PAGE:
The American Anthropological Association defines anthropology as the study of humans, past and present. Anthropology is a broad field of science that shares borders with many other fields of science, such as sociocultural anthropology, biological and physical anthropology, archaeology and linguistics. Dating methods used in anthropology include both relative and absolute dating.
Absolute dating assigns fixed dates to the age of an object, people or intangible concepts, such as human language development. Absolute dating largely relies on scientific developments of the 20th century, but it also can derive absolute dates from history and archaeology.
In radiometry, the rate of radioactive decay of a specific element provides an absolute date. This absolute dating method does not provide a date that is 100 percent accurate, but it provides the scientist a fixed date that must then be confirmed with corroborative testing and evidence. It is absolute in the sense that the scientific method of radiometry provides a specific measurement leading to the determination of specific ages.
Potassium-argon dating is another absolute dating method that is used to determine the age of igneous or sedimentary rocks. This, in turn, should provide some evidence for the dates of the fossils within the rocks. In this method, an absolute date is determined by measuring the amount of decay of potassium-40, a radioactive isotope of the element potassium that has transformed into the stable isotope argon-40, and interpolating that amount of potassium-40 by the half-life, which is the amount of time that it will take half of the amount of the element to transform into another more stable element and is estimated to be 1,265,000,000 years. For rocks over 1 million years old, however, accuracy is not reliable.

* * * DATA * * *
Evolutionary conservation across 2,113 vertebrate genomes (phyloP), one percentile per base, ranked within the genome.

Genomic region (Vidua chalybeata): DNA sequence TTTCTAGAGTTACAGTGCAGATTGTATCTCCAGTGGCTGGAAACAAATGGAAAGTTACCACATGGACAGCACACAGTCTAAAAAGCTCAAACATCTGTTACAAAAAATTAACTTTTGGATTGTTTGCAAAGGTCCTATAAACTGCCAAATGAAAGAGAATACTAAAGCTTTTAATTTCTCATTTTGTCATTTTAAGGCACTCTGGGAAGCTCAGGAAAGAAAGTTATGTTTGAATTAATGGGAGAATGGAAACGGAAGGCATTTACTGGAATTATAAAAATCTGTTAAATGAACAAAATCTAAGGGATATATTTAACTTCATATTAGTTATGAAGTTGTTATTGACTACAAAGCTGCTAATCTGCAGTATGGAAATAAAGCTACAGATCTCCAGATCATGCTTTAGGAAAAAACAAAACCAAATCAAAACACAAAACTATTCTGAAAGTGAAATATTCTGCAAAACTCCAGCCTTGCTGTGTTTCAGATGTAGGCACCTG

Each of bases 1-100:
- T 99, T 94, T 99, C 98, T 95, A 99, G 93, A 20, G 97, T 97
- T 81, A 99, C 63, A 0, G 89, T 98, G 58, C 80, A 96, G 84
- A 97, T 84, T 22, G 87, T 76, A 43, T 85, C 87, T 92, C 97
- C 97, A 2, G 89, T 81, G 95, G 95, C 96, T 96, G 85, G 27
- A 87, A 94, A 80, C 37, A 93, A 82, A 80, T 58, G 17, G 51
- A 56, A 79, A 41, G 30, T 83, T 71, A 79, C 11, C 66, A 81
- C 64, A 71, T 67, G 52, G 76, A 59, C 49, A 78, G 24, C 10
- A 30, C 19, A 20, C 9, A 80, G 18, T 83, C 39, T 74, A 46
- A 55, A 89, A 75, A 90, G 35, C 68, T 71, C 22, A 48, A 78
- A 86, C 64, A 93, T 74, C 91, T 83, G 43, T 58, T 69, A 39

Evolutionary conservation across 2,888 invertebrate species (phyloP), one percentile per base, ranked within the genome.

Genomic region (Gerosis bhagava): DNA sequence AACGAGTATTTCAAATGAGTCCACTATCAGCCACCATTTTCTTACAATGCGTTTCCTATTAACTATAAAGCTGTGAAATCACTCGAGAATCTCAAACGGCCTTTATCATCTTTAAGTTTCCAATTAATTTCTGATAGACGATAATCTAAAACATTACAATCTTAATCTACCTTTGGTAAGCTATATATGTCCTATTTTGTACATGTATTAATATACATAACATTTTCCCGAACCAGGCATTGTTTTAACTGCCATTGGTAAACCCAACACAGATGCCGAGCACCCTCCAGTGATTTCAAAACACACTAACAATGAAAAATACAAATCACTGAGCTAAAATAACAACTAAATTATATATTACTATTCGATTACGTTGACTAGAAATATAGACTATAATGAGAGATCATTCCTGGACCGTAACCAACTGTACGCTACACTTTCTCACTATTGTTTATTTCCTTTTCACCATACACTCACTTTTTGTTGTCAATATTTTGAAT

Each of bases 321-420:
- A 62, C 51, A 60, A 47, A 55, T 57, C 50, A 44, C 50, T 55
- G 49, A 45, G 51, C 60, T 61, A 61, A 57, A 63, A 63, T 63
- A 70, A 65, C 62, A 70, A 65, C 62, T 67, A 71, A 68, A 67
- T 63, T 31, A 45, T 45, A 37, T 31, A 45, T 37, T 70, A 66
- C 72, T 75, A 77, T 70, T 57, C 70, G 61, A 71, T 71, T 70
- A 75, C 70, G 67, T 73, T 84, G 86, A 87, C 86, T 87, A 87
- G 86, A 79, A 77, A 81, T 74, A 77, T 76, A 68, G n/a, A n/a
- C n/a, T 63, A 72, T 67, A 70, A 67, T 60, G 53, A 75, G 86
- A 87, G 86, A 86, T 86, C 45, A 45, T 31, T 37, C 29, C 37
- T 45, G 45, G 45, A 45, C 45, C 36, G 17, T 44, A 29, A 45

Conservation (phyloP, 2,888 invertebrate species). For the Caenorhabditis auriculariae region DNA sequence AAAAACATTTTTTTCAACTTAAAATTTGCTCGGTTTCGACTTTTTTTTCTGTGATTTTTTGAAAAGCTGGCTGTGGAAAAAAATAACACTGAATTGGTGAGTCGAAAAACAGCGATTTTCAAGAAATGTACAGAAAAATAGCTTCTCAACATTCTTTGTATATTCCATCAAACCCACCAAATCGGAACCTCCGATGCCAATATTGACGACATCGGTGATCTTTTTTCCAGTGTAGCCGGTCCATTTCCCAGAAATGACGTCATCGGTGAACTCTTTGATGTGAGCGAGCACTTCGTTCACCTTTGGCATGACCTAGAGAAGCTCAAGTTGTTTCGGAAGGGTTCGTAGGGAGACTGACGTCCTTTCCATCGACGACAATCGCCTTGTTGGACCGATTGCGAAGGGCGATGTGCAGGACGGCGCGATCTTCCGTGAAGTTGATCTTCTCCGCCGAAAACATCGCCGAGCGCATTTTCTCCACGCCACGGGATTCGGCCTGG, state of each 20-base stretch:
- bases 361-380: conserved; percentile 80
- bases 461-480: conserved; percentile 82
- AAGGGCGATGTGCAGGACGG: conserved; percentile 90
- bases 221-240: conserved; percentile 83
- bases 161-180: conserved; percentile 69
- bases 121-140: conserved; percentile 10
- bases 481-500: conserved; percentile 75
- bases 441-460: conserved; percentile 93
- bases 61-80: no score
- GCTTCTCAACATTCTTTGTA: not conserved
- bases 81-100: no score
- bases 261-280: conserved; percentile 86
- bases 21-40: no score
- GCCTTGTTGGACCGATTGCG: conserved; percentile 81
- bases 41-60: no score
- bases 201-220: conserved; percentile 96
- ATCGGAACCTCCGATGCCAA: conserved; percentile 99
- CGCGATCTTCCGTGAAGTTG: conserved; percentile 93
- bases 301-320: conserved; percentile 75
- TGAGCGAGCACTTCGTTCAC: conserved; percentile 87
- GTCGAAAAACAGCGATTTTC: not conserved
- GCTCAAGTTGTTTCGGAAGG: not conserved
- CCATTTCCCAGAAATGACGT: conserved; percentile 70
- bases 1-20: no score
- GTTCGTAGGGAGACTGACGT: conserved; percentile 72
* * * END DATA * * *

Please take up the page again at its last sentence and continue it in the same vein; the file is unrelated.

With relative dating, the order in which certain events occurred -- age relationships -- is determined, but the exact age of each event is not necessarily determined. Geologists and archaeologists have used relative dating methods in determining order of events in the formation of the earth and of land and rock formations. Archaeology, which may be considered to be a subdiscipline of anthropology, uses the principle of relative dating in verifying the sequence and events involving human cultures. Relative dating methods involving rock strata are based on the law of superposition; that is, the oldest layers are found on the bottom of rock strata.
Fluorine dating is a relative dating method based on the principle that fluorine is absorbed by fossil bones from the soil. This method requires many samples from one area and may provide a general idea of the age of the fossil, but it needs substantial corroboration from other sources to verify the accuracy of the date.
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